Vertical Wind Turbines for the Home

September 1, 2011

Vertical-axis wind turbines, or VAWTs as they are often referred to as, are wind turbines that have their rotor shaft arranged vertically instead of horizontally. Instead of being mounted horizontally atop a large base like horizontal-axis wind turbines (HAWTs), VAWTs are mounted vertically — the blades of the turbine stand tall straight up and down. Many home wind power systems are comprised of VAWTs, as there are now many manufacturers making small wind turbines for home use. I had trouble keeping track of which company was which!

Earlier this year I wrote about building your own vertical axis wind turbine at home. Backyard wind power, which used to be just a hobby for a select few self-sufficient folks, has become big business as residents are looking for renewable energy sources to power their homes and small businesses. There are several types of vertical wind turbines available, along with advantages and disadvantages of them, that potential buyers should be aware of before making any decision.

Vertical Wind Turbine Types

There are three types of vertical wind turbines currently found in use, depending on the application.

The Savonius wind turbine was invented by Sigurd J. Savonius in 1922. This turbine generally looks like two opposed halves of a barrel or ball spinning around the central rotor. These two halves create air scoops which capture the wind and in-turn spin the turbine, generating power. It is the least efficient of VAWTs.

Darrieus Wind Turbine

The Darrieus wind turbine looks like an egg beater you may find in any kitchen around the world. Simple in design, the Darrieus was invented invented by Georges Darrieus in 1931. It works using aerofoils, which is similar to the principle behind how an airplane in motion stays in the air as air flows over and under the wings.

Helical wind turbine

The Helical wind turbine is a slightly more complicated version of the Darrieus turbine, in that it consists of three vertical airfoil blades spinning in a helical pattern around each other. This is the newest design for VAWTs and the most efficient.

Advantages of Vertical Axis Wind Turbines

There are several advantages to using a vertical axis turbine rather than a horizontal turbine. First off all, they are much smaller in size; not too many people (or their neighbors) want a gigantic 100 foot tall wind turbine in their backyard. I know I wouldn’t want one of those towering above my home! A few more advantages include:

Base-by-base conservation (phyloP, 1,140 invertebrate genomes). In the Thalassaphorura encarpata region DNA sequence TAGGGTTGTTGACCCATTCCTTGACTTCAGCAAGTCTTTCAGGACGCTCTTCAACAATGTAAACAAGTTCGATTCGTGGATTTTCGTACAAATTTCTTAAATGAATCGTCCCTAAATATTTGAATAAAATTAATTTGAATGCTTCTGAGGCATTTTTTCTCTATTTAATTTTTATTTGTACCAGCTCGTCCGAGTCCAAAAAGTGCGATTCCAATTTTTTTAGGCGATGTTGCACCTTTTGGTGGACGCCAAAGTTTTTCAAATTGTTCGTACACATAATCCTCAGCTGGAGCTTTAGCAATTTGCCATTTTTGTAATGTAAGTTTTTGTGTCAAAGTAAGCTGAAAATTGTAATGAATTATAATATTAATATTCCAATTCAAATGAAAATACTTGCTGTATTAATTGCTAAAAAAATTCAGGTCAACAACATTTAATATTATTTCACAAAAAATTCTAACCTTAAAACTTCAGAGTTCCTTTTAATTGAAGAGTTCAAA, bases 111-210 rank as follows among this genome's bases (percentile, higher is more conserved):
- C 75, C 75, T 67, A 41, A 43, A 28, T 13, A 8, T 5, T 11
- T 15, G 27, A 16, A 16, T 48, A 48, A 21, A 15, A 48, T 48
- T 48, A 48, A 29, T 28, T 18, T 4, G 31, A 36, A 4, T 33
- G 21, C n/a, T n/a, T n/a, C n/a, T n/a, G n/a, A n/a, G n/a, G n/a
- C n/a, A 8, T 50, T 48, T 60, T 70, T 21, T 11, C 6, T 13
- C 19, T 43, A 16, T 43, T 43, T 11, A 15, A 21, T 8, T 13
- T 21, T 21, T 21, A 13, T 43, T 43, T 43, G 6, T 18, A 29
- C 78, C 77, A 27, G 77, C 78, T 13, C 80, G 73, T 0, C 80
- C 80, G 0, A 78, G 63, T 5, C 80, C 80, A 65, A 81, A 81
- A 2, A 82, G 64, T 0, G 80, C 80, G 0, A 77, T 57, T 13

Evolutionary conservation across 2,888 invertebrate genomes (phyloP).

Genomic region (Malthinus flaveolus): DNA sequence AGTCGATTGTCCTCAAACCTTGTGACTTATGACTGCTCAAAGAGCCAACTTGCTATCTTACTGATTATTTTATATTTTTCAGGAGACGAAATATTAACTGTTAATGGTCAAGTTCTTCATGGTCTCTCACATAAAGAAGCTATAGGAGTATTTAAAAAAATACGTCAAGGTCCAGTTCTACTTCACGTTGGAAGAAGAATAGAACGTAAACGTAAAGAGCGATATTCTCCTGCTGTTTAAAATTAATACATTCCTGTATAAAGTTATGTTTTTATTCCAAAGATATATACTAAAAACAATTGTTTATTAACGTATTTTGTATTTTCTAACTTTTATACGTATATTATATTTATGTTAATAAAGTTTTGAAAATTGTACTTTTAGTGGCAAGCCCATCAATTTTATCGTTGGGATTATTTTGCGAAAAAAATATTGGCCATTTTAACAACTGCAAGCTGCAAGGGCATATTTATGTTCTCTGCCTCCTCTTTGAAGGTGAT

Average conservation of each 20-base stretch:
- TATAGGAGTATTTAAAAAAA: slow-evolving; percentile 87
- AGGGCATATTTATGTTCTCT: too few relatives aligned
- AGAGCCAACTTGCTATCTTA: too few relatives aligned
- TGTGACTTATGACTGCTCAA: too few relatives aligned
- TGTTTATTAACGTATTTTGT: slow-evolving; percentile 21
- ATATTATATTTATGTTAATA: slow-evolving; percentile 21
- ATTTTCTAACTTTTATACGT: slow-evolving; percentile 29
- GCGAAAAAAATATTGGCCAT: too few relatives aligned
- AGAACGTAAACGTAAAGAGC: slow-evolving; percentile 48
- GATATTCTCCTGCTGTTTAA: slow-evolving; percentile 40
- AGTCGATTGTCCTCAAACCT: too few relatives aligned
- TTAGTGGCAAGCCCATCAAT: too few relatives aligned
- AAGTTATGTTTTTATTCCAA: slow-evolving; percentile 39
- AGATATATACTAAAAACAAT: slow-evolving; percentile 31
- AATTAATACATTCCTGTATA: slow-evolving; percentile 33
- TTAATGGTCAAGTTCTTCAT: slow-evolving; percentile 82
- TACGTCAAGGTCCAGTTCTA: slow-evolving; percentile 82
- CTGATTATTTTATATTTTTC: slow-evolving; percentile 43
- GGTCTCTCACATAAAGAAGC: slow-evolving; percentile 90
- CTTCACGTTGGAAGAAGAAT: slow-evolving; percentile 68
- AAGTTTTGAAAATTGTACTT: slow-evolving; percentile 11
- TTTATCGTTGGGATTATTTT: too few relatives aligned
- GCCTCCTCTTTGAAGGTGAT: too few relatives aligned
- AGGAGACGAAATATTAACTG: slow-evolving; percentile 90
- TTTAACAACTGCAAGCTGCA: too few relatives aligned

• The turbine does not need to be facing the wind in order to be generating energy. There is no yaw (part that helps angle the propellors of a typical wind turbine into the wind) necessary as the unit doesn’t have to move into the wind to spin.
  • Any equipment that goes along with operating a turbine can be placed on the ground, where it is easier to get at and maintain in the event of a malfunction. No climbing up a steep metal ladder to the top of a horizontal turbine.
  • They can be installed on suburban roofs with less permitting problems and without offending the neighbors
  • Vertical wind turbines are more affordable than a typical HAWT wind turbine for home energy creation
  • These vertical units do not have to shut down in high winds
  • Residential customers are currently eligible for a 30% federal tax credit for purchase and installation of a small wind power generator, in addition to any state incentives.

Disadvantages of Vertical Axis Wind Turbines

While the advantages of a VAWT far outweigh any disadvantages, there are a few things that those interested in wind power generation should be aware of, including:

  • VAWTs can be up to 50% less efficient than a HAWT do to their lower height and exposure to higher winds
  • For all the spinning they may do they generate less power, meaning you could require more of them to provide for your power needs
  • These units can generate more vibrations on the ground and surrounding areas in turbulent winds, which could lead to noises and an uncomfortable living environment if they are near (or on) your house.
  • VAWTs require guyed wires attached to the turbine and the ground to help hold everything down and prevent it from flying away!

Vertical Wind Turbine Companies

If you go looking for a vertical wind turbine for your home power needs, good luck — there are a seemingly endless number of companies looking to sell you their latest and greatest turbine. In order to narrow down the field, I went and looked for some of the more popular, well-known vertical-axis wind turbine manufacturers for you to check out:

While solar energy seems to be the first thing people think of when contemplating going green at home with renewable energy, home wind turbine systems are definitely a close second. Vertical wind turbine design is continually evolving and becoming more mainstream and affordable, so we can assume that the general population will continue to adopt wind power as a reliable source of clean power.

I know I plan on installing a wind turbine on my property to supplement the energy I will get from solar panels, and with the price dropping and units becoming more efficient, I know that a VAWT will add value to my house while reducing my utility bills.

Photos courtesy of OiMax and ell brown

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Comments (4)

  1. Toni Fish says:

    Fantastic article, and great timing as I’ve been looking for small-scale renewable energy alternatives for an upcoming blog post. Thanks for this!

  2. Earl Parsons says:

    In Texas we already have turbines on the roof to vent attic heat. These would be a great place for a vertical axis generator. Does anyone have a product that generates electricity from these type of turbines.